Really, people?

I started off my day at the dentist. My recent crown, the first-ever dental issue of any kind that I’ve endured, was being quirky. It was as though my previously cracked-by-an-almond tooth would’ve been preferable to the “fix,” which in reality hadn’t fixed anything.

Scrambled eggs hurt it. Yogurt hurts it. Water hurts it.

“I’m just wondering if this is normal,” I said to my dentist. His bedside manner seemed off, for some reason.

“Well,” he said, “it could be that you need a root canal.”

I freaked. To go from having nary a cavity to hearing the words “root canal” in reference to my mouth was not the makings of a good morning. “If it gets worse,” he said, “just let me know. I’ll refer you, because I don’t do them here.”

“What do you mean by worse? What constitutes ‘worse’?” I asked. I had no point of reference for this stuff, and he should’ve known that. After all, I’d been going to the guy practically since I was in the womb.

He said that if it kept me up at night, I’d likely need one. I asked how long I’d need to wait before it might, in fact, “keep me up at night,” and he became cranky.

“I don’t know,” he said.

“Well, what would you do?” I asked him.

“I’d have a root canal.”

Really? Just like that? Seems hasty, if you ask me. I was ready to snatch my decades-long file from the lady at the front desk and find a new dentist pronto, but motored into work instead — venting on the phone the whole way.

On my way down Beach Boulevard, I passed an old lady going 20 mph — when the speed limit along that stretch was 45. I went around her, and she practically took a nap on her horn. She didn’t like being passed, apparently, or felt that I was a young whippersnapper who was whippersnappering her way a bit too speedily down a main thoroughfare. Her horn, long and steady, blared at me. I waved as I went around. I’m not sure why.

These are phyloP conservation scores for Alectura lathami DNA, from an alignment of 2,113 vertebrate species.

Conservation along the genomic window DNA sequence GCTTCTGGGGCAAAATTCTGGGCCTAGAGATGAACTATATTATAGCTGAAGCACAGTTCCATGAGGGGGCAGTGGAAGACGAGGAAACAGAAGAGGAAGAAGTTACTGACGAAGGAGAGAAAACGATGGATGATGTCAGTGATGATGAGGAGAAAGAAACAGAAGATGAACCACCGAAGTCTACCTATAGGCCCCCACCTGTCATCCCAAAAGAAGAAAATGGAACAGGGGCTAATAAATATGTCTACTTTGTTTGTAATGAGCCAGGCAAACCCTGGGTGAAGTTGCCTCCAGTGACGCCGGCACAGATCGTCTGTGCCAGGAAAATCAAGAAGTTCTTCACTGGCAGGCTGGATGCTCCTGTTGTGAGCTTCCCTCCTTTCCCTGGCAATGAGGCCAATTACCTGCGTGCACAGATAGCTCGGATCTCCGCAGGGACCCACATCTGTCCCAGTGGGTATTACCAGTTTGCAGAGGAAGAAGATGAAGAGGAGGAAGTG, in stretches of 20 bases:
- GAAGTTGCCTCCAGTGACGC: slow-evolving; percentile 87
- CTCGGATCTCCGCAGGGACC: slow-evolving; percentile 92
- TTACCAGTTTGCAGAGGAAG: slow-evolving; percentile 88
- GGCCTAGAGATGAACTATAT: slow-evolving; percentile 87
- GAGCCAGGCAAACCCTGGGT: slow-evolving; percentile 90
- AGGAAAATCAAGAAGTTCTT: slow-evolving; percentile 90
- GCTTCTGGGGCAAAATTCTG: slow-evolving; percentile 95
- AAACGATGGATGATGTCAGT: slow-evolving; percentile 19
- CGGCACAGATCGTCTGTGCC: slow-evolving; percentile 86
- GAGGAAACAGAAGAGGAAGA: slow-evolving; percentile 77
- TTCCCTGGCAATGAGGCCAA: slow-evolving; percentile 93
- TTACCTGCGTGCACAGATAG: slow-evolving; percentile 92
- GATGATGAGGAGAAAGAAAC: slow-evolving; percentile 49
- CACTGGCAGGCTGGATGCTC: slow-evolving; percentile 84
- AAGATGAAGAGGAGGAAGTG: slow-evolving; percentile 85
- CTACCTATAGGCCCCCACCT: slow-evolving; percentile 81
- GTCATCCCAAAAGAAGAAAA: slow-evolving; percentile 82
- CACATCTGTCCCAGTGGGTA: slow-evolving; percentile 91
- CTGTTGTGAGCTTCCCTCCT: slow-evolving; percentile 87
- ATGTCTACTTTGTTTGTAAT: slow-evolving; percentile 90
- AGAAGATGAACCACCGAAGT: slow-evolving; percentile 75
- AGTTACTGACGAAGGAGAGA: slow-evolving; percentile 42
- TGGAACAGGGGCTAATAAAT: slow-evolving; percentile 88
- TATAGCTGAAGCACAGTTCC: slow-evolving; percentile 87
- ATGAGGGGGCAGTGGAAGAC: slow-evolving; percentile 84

When I arrived at our office complex’s parking deck, I got on at five and took the elevator down; another woman got on at three. In a 5′ x 6′ elevator, the woman — a heavy breather — entered, stood approximately 2.5 inches from me, and didn’t move an inch. I took the passive aggressive I’m-going-to-look-at-you-out-of-the-corner-of-my-eye-while-I-slooooooowly-scoot-away-from-you-and-stand-at-a-normal-distance approach. She wasn’t amused.

She exited the elevator first, then walked i n c r e d i b l y   s l o w l y once she was on the main walkway. I went around her, and she sped up.

Really, what’s with people? Why such a funky Thursday?

I have no idea. All I keep going back to is that perhaps everything saved me from something. Maybe my dentist’s strangeness and my last-minute appointment kept me from being in the middle of an accident — maybe even the one that I saw on my way to work. Maybe the old lady on Beach Boulevard was keeping me at a safe distance from something that might’ve happened just ahead. Perhaps the creep-tastic woman on the elevator had gotten my radar up, and I was on a higher alert for strangers’ shenanigans than I would’ve been had she not been in my personal space.

Whatever the reason — even if it was all just fodder for Thanky — I am thankful for everything. At the very least, it has provided a good laugh in hindsight.

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